From the beginning of EuroClio, I was confronted with the pitfalls of writing national narratives. I met colleagues in countries where they had just begun writing more or less complete new narratives, but also places where existing national narratives were under constant pressure due to political debates or certain lobby groups. Greece belonged to the latter group of countries. I remember a lecture of a young Greek scholar, who explained how difficult it had been, and still was, to write a coherent national history based on a heroic classical and pagan past and a modern Christian present. I also remember how an attempt in 2007 to present a new school textbook became global news as the Greek Orthodox Church considered it ‘too soft on the Ottoman empire’. Finally, Greek EuroClio colleagues continue to argue regularly for a more coherent national narrative within local schools.
2021 was the 200th anniversary of the beginning of the Greek War for Independence (1821–1830). Arguably an appropriate moment for a historiographical reflection on this crucial event, which certainly fits in the age of revolutions and was in many ways also an outcome of the Napoleonic wars. Two important publications saw light in 2021 and both address in detail the events of this period: The Greek Revolution: A Critical Dictionary by Paschalis M. Kitromilides and Constantinos Tsoukalas (Editors) and The Greek Revolution, 1821 and the Making of Modern Europe by Mark Mazower (both 500 + pages).
I was intrigued to find out how the historians involved would critically review the almost mythical proportions of this Greek fight for freedom. Reading the foreword of the Critical Dictionary I became hesitant as it rather aggressively asked the reader who ‘would dispute that contemporary Greece forms, by virtue of its modern origins, part of the West’. However, the more than 30 articles give an incredible insight into the complexity of the story of this revolution against the Ottoman Sultan. An impressive selection of Greek and international contributors analyse the revolution and its regional and transnational repercussions. The publication has a thematic approach that gives insights into the role of local and international personalities, institutions, events and places, and ideas. The last chapter looks at how events were interpreted in the press, art, literature, and music and evaluates the impact of intellectual movements such as philhellenism and the Enlightenment. The articles are obviously largely representing the Greek narrative; it would have been a strength if some articles would have looked a bit further into the greater geopolitical dimension. After all, that dimension was in the end decisive for obtaining independence.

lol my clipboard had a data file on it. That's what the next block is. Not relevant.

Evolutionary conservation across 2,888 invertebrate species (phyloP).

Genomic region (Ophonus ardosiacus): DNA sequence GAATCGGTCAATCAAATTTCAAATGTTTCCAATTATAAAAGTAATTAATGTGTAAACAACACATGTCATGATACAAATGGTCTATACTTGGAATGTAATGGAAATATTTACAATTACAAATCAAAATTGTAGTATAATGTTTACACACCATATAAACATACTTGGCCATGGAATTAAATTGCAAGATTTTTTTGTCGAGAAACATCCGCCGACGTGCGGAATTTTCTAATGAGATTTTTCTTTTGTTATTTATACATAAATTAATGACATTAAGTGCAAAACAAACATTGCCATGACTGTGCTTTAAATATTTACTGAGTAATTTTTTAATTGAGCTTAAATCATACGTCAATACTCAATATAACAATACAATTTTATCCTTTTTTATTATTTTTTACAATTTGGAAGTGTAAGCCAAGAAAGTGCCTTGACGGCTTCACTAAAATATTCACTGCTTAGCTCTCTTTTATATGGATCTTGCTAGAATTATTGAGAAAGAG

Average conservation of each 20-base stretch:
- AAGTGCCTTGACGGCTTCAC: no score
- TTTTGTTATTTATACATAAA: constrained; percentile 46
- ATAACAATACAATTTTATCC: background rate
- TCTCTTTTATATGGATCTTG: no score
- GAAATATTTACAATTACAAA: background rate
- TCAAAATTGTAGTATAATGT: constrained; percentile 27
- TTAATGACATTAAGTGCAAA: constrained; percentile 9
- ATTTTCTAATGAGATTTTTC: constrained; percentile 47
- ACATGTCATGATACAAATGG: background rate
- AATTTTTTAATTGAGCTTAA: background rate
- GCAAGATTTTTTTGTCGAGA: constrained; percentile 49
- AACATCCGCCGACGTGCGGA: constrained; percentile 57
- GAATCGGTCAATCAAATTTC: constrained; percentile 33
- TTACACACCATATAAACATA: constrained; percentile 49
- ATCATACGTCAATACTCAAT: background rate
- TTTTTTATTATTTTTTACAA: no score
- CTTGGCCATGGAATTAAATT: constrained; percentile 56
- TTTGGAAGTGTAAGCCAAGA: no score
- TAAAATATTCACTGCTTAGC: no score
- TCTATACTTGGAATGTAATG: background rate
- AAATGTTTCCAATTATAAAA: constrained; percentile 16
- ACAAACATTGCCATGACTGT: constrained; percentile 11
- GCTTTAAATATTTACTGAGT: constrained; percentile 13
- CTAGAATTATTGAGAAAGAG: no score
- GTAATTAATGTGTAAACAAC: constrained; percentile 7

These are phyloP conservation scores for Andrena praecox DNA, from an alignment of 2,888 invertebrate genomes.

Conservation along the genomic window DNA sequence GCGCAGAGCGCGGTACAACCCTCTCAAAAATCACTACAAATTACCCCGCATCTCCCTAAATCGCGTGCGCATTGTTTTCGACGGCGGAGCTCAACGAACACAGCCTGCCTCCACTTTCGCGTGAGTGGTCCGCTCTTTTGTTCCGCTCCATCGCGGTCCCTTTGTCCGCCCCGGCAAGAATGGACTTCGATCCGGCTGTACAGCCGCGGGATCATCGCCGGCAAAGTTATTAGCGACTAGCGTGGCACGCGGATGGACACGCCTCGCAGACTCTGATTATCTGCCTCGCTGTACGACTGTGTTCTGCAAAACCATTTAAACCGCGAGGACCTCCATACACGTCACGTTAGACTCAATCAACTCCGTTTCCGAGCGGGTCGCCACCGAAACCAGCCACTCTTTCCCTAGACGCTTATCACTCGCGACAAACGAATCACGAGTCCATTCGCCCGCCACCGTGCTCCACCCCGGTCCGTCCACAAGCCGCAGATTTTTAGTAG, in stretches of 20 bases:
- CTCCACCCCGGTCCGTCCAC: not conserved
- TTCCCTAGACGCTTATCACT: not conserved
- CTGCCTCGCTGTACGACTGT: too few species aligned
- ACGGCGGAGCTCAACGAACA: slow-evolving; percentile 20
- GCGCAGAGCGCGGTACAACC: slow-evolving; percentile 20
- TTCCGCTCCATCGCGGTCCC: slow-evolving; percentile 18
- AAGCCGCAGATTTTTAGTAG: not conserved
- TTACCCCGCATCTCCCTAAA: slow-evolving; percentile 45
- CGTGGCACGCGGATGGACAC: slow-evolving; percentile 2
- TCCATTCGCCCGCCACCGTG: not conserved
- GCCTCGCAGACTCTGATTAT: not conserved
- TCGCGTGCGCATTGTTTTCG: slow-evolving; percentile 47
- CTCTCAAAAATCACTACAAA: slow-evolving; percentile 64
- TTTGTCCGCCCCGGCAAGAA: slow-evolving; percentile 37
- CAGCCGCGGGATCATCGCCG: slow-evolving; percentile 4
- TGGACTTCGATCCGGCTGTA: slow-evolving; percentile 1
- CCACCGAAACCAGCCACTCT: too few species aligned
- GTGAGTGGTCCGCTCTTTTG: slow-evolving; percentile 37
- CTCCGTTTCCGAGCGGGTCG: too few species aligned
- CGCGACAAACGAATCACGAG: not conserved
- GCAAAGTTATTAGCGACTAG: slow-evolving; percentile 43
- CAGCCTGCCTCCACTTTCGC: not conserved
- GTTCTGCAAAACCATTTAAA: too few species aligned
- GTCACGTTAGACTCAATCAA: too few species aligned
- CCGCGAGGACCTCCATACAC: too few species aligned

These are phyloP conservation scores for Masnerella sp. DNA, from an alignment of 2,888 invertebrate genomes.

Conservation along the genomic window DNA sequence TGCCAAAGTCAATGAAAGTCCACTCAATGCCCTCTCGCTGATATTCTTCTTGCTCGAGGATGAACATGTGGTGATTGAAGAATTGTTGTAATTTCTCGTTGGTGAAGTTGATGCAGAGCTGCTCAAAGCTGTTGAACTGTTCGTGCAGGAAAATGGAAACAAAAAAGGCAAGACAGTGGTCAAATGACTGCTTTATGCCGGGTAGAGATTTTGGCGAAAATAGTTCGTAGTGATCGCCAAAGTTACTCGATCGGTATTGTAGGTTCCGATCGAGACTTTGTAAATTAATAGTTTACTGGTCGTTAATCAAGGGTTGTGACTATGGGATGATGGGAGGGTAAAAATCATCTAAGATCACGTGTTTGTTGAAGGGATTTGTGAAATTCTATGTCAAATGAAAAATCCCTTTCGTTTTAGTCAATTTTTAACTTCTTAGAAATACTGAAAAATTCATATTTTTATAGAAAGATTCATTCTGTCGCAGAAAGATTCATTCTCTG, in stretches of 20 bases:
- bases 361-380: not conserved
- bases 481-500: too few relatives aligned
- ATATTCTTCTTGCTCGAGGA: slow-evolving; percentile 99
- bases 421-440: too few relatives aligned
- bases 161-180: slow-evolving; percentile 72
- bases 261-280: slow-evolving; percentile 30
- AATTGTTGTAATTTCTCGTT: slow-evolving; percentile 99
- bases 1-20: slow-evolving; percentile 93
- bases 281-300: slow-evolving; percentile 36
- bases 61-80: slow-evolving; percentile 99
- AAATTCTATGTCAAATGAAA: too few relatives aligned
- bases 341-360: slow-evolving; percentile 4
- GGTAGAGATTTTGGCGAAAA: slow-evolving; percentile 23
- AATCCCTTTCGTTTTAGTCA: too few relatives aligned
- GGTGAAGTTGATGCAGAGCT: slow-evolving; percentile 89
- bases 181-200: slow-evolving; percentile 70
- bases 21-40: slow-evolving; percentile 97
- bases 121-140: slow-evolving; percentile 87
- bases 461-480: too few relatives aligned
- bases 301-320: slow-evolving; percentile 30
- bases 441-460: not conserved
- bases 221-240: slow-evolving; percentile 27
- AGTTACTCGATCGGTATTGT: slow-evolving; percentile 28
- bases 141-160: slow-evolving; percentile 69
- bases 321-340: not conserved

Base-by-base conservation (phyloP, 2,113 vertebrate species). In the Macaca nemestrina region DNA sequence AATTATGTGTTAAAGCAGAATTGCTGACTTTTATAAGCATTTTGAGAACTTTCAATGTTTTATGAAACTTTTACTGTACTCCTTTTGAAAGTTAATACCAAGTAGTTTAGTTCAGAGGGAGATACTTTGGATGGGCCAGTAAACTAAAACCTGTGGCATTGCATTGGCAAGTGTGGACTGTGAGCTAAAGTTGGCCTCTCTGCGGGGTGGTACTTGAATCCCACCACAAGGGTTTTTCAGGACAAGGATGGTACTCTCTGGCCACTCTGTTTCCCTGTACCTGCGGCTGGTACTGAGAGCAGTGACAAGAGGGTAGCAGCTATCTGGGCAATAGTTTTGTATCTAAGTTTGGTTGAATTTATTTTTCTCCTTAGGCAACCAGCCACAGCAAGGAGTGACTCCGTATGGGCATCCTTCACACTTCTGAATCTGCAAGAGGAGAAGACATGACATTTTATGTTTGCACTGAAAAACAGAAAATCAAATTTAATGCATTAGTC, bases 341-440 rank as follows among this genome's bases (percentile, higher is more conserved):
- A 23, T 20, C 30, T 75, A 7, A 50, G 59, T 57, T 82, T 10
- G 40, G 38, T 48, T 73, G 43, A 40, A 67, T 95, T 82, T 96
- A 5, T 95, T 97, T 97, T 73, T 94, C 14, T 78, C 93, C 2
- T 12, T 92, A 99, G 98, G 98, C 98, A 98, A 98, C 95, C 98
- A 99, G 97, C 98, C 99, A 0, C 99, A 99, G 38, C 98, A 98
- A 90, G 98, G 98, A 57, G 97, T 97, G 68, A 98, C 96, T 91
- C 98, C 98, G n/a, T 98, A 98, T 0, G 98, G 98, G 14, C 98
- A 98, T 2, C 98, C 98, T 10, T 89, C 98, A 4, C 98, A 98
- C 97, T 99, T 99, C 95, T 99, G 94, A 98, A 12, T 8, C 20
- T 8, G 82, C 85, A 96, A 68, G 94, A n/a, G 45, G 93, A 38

The English/American historian Mark Mazower, who began his career as a historian of Greece and the Balkans, took on a rather classical chronological narrative of the complex events, which took place in very different places in contemporary Greece. He considers them at first ‘not so much a single war as a set of interconnected regional conflicts’. Mazower presents the story with many details about Greek and Ottoman warfare, different military and political leaders, hungry townspeople, and suffering women and children. It is a substantiated critical review of the traditional struggle for Greek independence as many of the leaders were more focused on their self-interests rather than on the common goal of national freedom. The worldwide dimension is widely present, looking into international combatants as well as relief actions and geopolitical decision making.
What I missed in both publications was a serious focus on the position of the many other communities in the region such as Albanians, Turks, and Slavic people. Here a clear source problem became apparent, as the Albanians are especially positioned in their traditionally described role as (Ottoman) fighters and rogues. Modern Turkish research would have been helpful to give better insights from their perspective on the events. Even the position of the many Greeks who remained in the Ottoman Empire after Greek independence is hardly addressed.
The excellent last chapter in Mazower’s book, Love, Concord and Brotherhood, brought me back to the earlier question of how to write a coherent Greek national narrative, as it closely reviews how slowly and with difficulty the Greek authorities, post-independence, were connecting the many actors and visions into one centralised state. I came to wonder how much of the revolutionary diversity of 1821 still impacts present day Greece. Writing a sound and inclusive Greek national narrative will continue to be a challenge, but these books are certainly important new building blocks.
Reviewed and written by Joke van der Leeuw-Roord, EuroClio Founder and Special Adviser
The Greek Revolution: A Critical Dictionary by Paschalis M. Kitromilides and Constantinos Tsoukalas (Editors). Belknap Press: An Imprint of Harvard University Press (March 25, 2021), 800 pages, available on amazon.nl for 37€.
The Greek Revolution, 1821 and the Making of Modern Europe by Mark Mazower. Penguin Books Ltd (UK); 1st edition (4 November 2021), 573 pages, available on amazon.nl for 28,99€.